LLOYDS chief executive Antonio Horta Osorio has landed a new top job as chairman of Credit Suisse, a bank with a recent history of management in-fighting and an explosive spying scandal.
The news comes one day after Lloyds unveiled HSBC’s Charlie Nunn as its new CEO.
Now he will replace Urs Rohner at Credit Suisse, probably the most important financial institution in Switzerland. He will start at the end of April, assuming shareholders back him at an annual general meeting. leaving Lloyds a little earlier than at first planned.
Horta-Osorio, 56, was paid around £7 million a year at Lloyds Bank. Details of his pay deal at Credit Suisse are still under wraps, but his predecessor was paid CHF3.7 million in cash and shares, about £4 million.
Rohner says Horta-Osorio is a “highly proven and recognised professional” with an “impressive record of accomplishments”.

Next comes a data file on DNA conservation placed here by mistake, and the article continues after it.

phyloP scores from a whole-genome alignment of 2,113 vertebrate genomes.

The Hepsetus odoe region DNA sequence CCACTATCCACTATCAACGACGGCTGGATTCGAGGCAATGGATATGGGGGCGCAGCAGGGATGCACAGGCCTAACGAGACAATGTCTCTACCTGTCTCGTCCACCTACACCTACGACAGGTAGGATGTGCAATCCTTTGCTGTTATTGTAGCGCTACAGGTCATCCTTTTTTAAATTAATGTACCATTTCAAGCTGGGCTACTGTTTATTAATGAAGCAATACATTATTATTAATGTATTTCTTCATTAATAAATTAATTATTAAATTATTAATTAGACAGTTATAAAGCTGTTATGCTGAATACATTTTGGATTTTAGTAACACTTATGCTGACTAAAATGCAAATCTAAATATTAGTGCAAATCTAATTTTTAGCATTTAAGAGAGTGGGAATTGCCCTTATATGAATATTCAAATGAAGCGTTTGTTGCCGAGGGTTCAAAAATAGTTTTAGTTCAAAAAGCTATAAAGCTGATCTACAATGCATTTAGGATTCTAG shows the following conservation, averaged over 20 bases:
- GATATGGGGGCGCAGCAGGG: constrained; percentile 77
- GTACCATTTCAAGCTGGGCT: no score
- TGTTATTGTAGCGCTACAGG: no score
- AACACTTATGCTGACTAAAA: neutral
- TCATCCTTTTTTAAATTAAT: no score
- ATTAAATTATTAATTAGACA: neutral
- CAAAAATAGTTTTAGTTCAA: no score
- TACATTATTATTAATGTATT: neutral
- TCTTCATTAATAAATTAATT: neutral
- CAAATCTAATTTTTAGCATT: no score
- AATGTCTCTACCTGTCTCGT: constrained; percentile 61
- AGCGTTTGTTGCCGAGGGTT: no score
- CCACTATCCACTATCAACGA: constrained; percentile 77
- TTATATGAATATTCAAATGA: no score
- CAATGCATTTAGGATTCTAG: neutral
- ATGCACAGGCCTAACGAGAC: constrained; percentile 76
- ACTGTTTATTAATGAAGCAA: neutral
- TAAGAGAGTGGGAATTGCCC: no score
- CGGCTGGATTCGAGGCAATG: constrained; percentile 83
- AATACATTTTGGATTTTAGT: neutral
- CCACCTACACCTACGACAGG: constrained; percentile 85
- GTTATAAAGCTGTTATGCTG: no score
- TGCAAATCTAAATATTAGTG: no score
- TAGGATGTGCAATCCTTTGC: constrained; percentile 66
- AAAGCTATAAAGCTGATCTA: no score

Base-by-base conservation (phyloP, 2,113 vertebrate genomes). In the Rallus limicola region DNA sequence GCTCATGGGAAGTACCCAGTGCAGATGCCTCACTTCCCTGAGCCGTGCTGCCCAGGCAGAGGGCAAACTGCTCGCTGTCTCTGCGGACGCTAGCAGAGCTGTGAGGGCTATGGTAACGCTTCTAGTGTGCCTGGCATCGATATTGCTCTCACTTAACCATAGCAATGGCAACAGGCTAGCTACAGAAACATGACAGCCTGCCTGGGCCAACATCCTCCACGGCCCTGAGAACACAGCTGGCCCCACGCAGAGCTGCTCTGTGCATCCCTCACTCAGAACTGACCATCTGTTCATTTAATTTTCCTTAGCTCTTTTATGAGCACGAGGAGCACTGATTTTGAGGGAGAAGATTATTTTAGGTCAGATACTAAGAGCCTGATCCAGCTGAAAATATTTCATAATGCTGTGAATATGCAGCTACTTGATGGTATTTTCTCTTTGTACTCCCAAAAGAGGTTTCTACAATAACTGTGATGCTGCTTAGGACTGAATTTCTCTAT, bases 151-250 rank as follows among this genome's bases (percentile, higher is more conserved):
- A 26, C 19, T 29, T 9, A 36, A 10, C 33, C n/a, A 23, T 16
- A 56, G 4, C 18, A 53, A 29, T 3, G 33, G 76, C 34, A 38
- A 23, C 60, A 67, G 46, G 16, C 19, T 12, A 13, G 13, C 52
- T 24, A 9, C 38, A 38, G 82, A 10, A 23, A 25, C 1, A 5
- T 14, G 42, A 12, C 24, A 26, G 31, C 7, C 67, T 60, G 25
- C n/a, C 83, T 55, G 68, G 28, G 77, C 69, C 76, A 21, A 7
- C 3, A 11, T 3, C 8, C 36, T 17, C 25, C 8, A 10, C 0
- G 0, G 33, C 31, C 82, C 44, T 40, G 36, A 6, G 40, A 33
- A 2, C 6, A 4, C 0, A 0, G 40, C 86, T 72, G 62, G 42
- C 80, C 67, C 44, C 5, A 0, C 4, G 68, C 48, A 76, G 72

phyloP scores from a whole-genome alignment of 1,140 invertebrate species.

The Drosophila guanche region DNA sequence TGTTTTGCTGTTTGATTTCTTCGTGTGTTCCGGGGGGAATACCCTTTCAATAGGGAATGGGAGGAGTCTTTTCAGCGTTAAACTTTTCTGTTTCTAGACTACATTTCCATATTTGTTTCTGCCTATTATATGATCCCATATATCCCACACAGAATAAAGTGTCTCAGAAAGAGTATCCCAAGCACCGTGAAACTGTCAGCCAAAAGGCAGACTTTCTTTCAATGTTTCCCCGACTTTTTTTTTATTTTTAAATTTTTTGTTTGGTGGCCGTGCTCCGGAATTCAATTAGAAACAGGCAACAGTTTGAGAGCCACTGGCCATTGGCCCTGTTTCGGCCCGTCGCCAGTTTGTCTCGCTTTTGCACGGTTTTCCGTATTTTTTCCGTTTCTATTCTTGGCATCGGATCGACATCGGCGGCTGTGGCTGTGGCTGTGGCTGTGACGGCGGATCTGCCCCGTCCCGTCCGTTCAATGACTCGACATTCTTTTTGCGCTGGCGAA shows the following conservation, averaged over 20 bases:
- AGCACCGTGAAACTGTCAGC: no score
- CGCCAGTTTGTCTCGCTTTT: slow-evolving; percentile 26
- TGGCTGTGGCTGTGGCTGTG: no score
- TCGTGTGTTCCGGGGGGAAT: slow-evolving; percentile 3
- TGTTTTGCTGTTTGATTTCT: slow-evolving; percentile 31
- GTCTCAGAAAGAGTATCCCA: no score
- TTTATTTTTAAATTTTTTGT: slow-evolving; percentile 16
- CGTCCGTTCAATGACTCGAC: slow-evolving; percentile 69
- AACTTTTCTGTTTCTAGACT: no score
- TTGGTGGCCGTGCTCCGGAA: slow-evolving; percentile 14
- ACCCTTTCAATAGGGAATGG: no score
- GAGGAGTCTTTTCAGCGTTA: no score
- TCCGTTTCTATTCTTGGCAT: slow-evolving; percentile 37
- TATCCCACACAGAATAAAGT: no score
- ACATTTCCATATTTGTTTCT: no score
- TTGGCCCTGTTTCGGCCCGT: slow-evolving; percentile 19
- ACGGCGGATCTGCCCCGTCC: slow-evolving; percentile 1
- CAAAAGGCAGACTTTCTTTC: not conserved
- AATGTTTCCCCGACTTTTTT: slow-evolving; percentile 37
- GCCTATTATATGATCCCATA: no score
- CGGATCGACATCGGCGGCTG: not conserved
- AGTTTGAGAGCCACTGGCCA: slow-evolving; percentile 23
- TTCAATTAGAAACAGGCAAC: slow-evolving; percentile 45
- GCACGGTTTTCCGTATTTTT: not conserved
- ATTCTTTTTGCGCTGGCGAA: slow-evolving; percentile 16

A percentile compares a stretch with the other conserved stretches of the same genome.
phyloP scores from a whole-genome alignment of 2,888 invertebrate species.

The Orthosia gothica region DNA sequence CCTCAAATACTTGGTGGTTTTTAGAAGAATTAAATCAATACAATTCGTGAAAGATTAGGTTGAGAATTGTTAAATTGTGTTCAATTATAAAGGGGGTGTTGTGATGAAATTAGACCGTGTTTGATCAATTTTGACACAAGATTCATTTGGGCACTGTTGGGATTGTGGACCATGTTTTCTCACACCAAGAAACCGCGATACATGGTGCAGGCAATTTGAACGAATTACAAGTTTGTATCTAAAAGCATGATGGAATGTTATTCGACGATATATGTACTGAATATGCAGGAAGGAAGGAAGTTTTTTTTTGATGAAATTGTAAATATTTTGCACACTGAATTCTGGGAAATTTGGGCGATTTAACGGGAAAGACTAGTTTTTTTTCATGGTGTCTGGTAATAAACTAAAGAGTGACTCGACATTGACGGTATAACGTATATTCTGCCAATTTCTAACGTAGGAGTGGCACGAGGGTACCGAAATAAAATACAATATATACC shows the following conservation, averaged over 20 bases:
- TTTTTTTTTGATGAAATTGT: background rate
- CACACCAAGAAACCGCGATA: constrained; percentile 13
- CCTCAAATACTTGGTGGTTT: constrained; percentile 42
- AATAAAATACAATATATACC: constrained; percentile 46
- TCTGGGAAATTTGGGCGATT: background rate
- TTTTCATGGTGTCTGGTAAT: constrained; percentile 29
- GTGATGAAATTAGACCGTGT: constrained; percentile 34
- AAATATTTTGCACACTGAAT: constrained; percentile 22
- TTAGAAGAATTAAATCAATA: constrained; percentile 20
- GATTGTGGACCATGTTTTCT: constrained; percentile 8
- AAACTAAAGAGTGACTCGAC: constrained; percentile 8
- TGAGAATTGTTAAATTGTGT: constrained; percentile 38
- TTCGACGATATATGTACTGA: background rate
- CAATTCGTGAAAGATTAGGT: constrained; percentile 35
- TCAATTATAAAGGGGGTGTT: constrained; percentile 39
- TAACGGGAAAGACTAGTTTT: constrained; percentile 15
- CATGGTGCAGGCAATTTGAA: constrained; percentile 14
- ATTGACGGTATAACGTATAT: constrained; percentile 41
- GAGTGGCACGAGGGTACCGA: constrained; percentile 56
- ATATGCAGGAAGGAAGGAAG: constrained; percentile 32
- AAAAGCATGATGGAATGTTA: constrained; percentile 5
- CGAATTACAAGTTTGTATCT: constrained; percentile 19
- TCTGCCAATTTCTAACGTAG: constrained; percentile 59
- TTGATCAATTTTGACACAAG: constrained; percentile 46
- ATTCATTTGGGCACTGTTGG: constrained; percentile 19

Credit Suisse was embroiled in a “spy-gate” scandal earlier this year which saw senior executives followed by investigators.
That led to the departure of then CEO Tidjane Thiam, who insisted he had no knowledge of the spying.
The allegations led to a police inquiry and a huge scandal in Zurich, where Horta-Osorio is now expected to live.
Yesterday the Wall Street Journal reported that the spying regime was far broader than previously realised. A bank spokesman said it “does not condone the physical observation of its people and it is not part of Credit Suisse’s culture”.
Horta-Osorio has won praise for steering Lloyds through the rockiest period in it history, following a merger with HBOS and subsequent government bailout.
But some in the City have complained that his pay bore little relation to shareholder returns.
He will have to help Credit Suisse CEO Thomas Gottstein boost profits. Analysts feel it has missed out on a bump enjoyed by rivals.